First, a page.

ichorous green meteor plummets through Earth's atmosphere,
fracturing and showering the earth with glowing green
space dust that affects all forms of life nearby. Some
plant life - like mushrooms and cacti -acquire sentience.
At the same time, the green glow twists and mutates other
life forms like spiders and roaches, transforming them
into semi-intelligent, warlike communities.
Mushroom Men: The Spore Wars picks up after the Rise of
the Fungi story concludes, players end up under the mushroom
cap of PAX, an outcast mushroom trying to find his place
in society. Set in a third-person action-platformer, PAX
learns he’s different for a very good reason, uncovering
new talents he never knew he had.
Using the Wii Remote motion controls, players have
PAX running, jumping, gliding and spore-powering his
way through level after level of everyday scenarios
from a three-inch perspective. Join him in his quest
to help the Bolete and Morel tribes repel the attacks
of the Lepiota and Amanita armies, all the while discovering
what his role is in this wild new world.
WII COMBAT Part 2: Combat Variety
Written by Kain Shin, Lead Programmer/Combat Designer
Input Variety with Combat:
Variety was another core aim of the combat system. Melee
combat by itself would eventually feel repetitive and
tiresome if the game offered nothing else to the user
throughout the game. The combat design of Mushroom Men
emphasizes variety in the form of motion (melee), pointing
(Spore Punisher), and a combination of the two (Telekinesis-Throw).
Telekinesis-Throw allows the player to use the environment
to make fights end quicker. It provides an opportunity
for a gratifying tactile sensation related to picking
something up and throwing it at an enemy. The physics
objects in each level have been tuned to apply just
enough damage to make medium-sized enemies bleed. Bleeding
is an important part of the feedback in the game because
it indicates the availability of the third and most
lethal attack method in the game: Spore Punisher. Spore
Punisher not only destroys the victim completely, but
it also has an area of effect that damages nearby enemies.
Because it is so powerful, it has to be presented as
a finishing move available only after the enemy has
been "softened up".
Strategic Weapon Choices:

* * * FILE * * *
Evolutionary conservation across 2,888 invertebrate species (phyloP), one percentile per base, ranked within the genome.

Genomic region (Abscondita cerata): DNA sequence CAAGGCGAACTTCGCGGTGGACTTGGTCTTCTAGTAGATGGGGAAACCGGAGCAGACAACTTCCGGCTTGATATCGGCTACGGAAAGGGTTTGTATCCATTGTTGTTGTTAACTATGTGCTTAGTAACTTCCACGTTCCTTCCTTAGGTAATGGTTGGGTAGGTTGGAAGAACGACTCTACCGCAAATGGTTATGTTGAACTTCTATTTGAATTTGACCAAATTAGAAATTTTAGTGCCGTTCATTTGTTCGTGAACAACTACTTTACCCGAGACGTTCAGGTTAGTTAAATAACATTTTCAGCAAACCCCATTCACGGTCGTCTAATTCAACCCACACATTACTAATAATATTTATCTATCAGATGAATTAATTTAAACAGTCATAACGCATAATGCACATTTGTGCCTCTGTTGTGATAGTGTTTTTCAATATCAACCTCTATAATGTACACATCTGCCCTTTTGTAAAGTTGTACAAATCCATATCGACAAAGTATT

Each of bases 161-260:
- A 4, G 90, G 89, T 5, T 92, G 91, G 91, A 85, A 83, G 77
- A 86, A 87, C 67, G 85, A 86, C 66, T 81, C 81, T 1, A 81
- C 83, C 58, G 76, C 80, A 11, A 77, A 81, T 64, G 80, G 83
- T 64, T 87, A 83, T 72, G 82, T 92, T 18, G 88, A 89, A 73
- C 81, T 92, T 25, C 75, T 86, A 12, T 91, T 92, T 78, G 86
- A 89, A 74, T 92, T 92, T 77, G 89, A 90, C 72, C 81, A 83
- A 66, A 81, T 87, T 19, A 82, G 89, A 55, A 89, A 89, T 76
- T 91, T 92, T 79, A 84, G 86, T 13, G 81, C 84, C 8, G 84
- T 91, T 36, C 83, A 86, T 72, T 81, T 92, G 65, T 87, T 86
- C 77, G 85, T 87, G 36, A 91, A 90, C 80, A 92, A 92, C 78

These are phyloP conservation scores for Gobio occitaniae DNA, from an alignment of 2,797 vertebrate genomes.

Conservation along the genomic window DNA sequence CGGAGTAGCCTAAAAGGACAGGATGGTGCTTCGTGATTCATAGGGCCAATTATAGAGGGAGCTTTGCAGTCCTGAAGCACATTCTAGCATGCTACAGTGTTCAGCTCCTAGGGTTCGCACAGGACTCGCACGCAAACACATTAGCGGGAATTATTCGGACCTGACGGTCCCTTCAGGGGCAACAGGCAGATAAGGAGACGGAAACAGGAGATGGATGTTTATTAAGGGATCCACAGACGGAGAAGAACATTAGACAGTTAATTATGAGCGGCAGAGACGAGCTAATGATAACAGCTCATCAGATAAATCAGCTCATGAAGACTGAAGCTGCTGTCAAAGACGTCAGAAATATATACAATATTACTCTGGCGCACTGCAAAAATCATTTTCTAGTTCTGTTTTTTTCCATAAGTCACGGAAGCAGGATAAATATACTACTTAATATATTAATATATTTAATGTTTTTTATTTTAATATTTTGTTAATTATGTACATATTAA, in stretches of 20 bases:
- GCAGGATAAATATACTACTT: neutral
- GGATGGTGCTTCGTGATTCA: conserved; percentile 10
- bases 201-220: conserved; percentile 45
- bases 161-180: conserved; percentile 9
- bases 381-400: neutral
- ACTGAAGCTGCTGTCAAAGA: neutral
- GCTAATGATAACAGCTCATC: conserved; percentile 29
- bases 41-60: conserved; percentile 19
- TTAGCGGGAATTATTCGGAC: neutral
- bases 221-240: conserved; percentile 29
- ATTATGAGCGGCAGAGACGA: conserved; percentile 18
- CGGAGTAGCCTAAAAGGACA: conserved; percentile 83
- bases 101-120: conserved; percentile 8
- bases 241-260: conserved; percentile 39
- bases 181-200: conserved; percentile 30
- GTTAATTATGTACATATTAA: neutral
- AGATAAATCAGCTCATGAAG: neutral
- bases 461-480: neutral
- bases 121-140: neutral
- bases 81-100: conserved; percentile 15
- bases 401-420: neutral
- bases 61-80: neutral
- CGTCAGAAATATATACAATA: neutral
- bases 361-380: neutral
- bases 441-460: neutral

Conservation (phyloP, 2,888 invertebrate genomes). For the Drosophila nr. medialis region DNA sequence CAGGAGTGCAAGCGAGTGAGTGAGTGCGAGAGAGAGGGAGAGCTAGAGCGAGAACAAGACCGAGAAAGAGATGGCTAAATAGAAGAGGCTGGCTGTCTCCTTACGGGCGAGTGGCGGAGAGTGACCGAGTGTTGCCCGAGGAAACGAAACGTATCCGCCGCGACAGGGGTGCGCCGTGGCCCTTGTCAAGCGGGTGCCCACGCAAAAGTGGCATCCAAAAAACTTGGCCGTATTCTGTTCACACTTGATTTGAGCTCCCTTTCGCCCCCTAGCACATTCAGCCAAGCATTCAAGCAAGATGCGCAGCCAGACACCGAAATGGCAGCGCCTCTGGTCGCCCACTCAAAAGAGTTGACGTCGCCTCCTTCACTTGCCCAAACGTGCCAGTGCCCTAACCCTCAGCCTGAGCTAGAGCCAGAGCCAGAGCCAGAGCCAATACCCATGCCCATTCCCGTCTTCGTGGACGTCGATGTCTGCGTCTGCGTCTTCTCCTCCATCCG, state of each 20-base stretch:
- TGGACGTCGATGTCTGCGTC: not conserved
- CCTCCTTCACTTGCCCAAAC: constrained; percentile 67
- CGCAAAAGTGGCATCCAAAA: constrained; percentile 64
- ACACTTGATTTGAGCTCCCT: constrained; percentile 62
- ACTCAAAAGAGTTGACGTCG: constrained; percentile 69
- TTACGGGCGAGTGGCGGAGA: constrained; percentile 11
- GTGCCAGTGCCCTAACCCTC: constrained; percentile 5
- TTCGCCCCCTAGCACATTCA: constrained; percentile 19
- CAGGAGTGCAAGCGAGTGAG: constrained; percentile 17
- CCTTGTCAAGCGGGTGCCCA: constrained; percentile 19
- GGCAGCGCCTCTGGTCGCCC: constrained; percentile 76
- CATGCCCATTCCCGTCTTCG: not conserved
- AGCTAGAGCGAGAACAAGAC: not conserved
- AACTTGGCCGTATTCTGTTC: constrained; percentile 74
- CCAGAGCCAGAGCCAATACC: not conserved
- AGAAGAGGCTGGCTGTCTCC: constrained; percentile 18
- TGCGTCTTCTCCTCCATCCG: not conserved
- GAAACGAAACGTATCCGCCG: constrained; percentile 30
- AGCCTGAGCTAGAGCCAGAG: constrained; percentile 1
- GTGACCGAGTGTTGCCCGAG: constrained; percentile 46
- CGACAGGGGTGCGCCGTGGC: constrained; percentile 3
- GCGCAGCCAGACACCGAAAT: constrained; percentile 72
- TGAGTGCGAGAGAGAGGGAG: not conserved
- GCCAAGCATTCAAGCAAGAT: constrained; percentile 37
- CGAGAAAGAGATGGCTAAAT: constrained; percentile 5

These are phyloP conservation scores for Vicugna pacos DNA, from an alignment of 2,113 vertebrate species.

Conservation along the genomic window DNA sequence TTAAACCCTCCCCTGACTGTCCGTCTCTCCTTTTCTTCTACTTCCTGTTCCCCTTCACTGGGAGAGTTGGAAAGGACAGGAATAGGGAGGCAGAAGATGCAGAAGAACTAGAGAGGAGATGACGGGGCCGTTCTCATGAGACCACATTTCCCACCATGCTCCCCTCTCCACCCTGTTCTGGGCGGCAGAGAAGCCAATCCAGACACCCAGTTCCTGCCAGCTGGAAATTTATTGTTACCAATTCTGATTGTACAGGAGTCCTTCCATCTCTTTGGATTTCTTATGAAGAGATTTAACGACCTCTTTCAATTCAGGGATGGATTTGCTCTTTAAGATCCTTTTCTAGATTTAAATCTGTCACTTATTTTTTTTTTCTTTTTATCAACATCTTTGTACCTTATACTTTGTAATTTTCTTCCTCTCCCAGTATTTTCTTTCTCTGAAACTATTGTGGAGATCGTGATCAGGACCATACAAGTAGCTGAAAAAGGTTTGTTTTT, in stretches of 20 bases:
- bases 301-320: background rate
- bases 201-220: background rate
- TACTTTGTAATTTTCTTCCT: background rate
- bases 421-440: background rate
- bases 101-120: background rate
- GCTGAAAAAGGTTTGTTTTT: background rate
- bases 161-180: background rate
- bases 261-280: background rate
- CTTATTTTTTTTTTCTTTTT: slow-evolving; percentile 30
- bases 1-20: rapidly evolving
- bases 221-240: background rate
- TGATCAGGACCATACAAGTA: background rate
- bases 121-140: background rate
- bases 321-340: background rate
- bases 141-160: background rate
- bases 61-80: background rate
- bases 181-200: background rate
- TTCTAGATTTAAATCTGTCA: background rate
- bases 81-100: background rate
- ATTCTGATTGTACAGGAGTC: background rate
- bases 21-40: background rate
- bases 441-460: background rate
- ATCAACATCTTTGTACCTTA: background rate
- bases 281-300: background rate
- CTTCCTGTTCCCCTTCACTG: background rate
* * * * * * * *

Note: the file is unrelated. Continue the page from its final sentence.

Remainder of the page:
In addition to three actions for use in combat, weapon
variety also adds a reason for having four types of
weapons in the game. Not all weapons are good for all
situations and that will become apparent in specific
The player starts out with Bashing weapons, which have
a vertical arc but can be a handicap when facing multiple
Eventually, the player gets Slashing weapons, which
do less damage, but can be useful against multiple opponents
with its wide horizontal arc.
Piercing weapons is a favourite weapon category. The
emphasis with piercing weapons is auto-aiming precision
against a single enemy, but a master player can really
feel like a ninja with its flying thrust. The piercing
jump attack is especially useful against flying enemies.
The Radical Weapons use ammo and can run out, but the
amount of damage they cause can be the difference between
life and death when facing a gang of aggressive enemies.
Miscellaneous Combat Features:
There are three features in the game that are never
taught to the user for various reasons and will probably
be discovered by the more core players. These three
features deserve more than just a mere mention in the
The first unmentioned feature is the passive co-op
mode where anyone can pick up the second Wii remote
and help out the first player by using reticle actions
or mashing the A button to regenerate health on the
hero. They call this the roommate feature.
The second unmentioned feature is batting non-physical
projectiles back at the shooter. This is a fun thing
to do against enemy sage characters that shoot unblockable
projectiles at Pax.
The third unmentioned feature is the ability to flick
the nunchuck to switch to the last equipped weapon.
Switching back and forth between radical weapons and
melee weapons can be very convenient in tight situations.
Bosses as Mechanic Reinforcement
Several of the bosses and mini-bosses are included to
reinforce a specific mechanic, such as the Telekinesis-Throw
(whereby Pax uses his Telekinesis ability on an object
and tosses it back at the enemy). Players had the option
to use this ability during the game to get the upper
hand on an opponent, or could let Player 2 perform this
to help them out in the midst of battle. But it was
never enforced, as developers didn’t want to force
the player to use them. However, with bosses we had
a chance to make a puzzle and to encourage the player
to use those mechanics. Several of the bosses require
this Telekinesis-Throw attack to dispatch. One of the
mini-bosses actually acts as a tutorial for the Spore
Punisher manoeuvre, flying out the player’s reach
until they can successfully execute it.
Boss as Action/Puzzle
Some of the bosses had to be stand-alone encounters,
and that allowed the developers to borrow a trope from
the Zelda series: the boss as an action/puzzle exercise.
In some of these encounters, the player wasn’t
strong enough to hurt the boss directly, or couldn’t
get at them, and had to use environment components and
specific game mechanics to take them out. This framed
the whole boss fights as puzzles to be solved, not simply
a skill exercise (although there is some of that, surely!).
Bosses as the Level
In the Parking Lot, the player will face not one but
FIVE bosses to deal with. The entire area is centred
on these encounters, and it will be one of the most
well-received experiences of the game. Each of the bosses
will use their environment in interesting and unique
ways closely tied to them.